Cheryl: I view social media as a competitor to what we do. It is also a tool for information, and sometimes it can be dangerous. You may see something cross on Twitter or Facebook or Instagram, but there’s usually little context. What does the story mean, what is the background? It is my job to break down and analyze what I see, in particular with my role as host of “American Dream Home.” Your home is not just a structure made of stone, wood, and tile; it is your heart and one of the biggest investments you can make in your lifetime. A home is not just a financial investment. It is where you create memories, where you may spend the rest of your life.  A piece of data or analysis from the government isn’t going to be the only reason you make or don’t make a purchase. It’s personal. That’s my job: Personalize the numbers. You don’t get that from social media.

Dawn: What is it like to be a woman on TV in the age of social media?

Cheryl: I feel more empowered than ever right now. Look at the management structure of Fox News Media. CEO Suzanne Scott has promoted women I’ve worked with for years and respected into key leadership roles. Lauren Petterson is now the President of Fox Business. Senior VP of The Five and weekend primetime programming Megan Albano, Fox Nation VP of programming Jennifer Hegseth, and Senior VP of news programming Kim Rosenberg are just a few examples of women I’ve called friends, and I’m cheering for them every day. As for social media, my biggest concern is for young girls. These companies, in particular Instagram, knew the harmful effects their platforms were having on these young teens. And in my opinion, they still have not acted to prevent the psychological damage some of that content can create.

Dawn: What story stands out the most to you? Why?

Cheryl: To this day, I’m still heartbroken about what happened in Syria. I had always dreamed of going to and reporting from the Middle East, and through a contact I had I was able to travel to Damascus in 2010 with a crew from Fox Business. At the time, Syria was beginning to embrace the West and in particular capitalism. We were the first business network to broadcast live from Syria.  Several months later, the war started. I still think about the people, the produce markets, the women and children I met, and I still find it hard to accept what transpired. The world is a fragile place.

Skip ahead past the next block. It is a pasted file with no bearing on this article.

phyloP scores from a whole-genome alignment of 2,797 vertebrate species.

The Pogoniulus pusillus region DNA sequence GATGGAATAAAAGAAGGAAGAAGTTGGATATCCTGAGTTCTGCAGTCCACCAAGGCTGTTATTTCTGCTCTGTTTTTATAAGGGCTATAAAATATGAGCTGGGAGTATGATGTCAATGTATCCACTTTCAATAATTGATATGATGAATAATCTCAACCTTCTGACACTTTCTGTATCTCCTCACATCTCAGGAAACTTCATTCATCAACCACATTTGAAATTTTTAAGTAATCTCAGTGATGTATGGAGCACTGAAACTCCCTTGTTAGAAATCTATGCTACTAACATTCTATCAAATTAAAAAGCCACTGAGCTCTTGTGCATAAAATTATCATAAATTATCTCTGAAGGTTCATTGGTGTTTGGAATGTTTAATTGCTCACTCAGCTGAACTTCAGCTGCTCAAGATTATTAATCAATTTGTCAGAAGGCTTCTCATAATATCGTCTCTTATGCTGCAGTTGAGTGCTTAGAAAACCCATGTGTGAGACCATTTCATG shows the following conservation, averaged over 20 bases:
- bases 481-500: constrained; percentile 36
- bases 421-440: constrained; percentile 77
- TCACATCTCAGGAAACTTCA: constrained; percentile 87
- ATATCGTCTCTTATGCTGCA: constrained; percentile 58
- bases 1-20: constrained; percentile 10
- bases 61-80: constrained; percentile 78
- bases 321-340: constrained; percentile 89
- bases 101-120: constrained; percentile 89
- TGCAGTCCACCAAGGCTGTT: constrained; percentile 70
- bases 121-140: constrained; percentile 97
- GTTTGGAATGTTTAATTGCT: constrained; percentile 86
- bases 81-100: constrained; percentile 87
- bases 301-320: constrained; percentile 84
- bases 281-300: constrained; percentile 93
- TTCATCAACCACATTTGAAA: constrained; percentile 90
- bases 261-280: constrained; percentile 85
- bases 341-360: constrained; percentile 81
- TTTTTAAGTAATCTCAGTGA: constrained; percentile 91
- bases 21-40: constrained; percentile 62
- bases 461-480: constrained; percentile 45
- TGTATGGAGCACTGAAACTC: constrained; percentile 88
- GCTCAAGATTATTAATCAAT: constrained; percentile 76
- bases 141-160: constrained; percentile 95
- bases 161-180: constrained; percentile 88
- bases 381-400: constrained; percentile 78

Dawn: I love that your resume includes being a flight attendant. What skills did you pick up then that you still use today?

Cheryl: I studied journalism at Northern Arizona University and knew I’d eventually go into broadcasting but I wanted to travel and see the world. I flew for Southwest but was able to fly standby on inter-airline passes with global carriers. I went to Africa, Australia, Western Europe, New Zealand and eventually Nepal. I still have the adventure bug and I’m a very efficient traveler, so flying around the United States for “American Dream Home” is familiar territory for me.

Dawn: What advice would you give to someone wanting to get into broadcast news today? 

Cheryl: If the front door closes, try the back door. If the back door closes, try the side door. If the side door closes, try the other side door. Never give up. You may get several rejections or have bad job experiences but there is always the next opportunity.  Television news is a tough business, and I’ve had my share of difficult bosses, coworkers and assignments. I think it’s why I am so grateful to be at Fox News Media.  They give you so much room to try new things, chase new opportunities, and spread your wings. I don’t have one job, I have several — and I love it.

Dawn Wotapka is a former Wall Street Journal reporter who loves to read and write. She lives in Atlanta with her husband and two children. She is a slow runner and an avid Peloton user. To submit tips for her Media Movers column, you can contact her at dwotapka@gmail.com. Be sure to connect with Dawn on LinkedIn.

Subscribe to TBN

Receive updates about new stories in the industry daily or weekly.

Subscribe to TBN

Receive updates about new stories in the industry.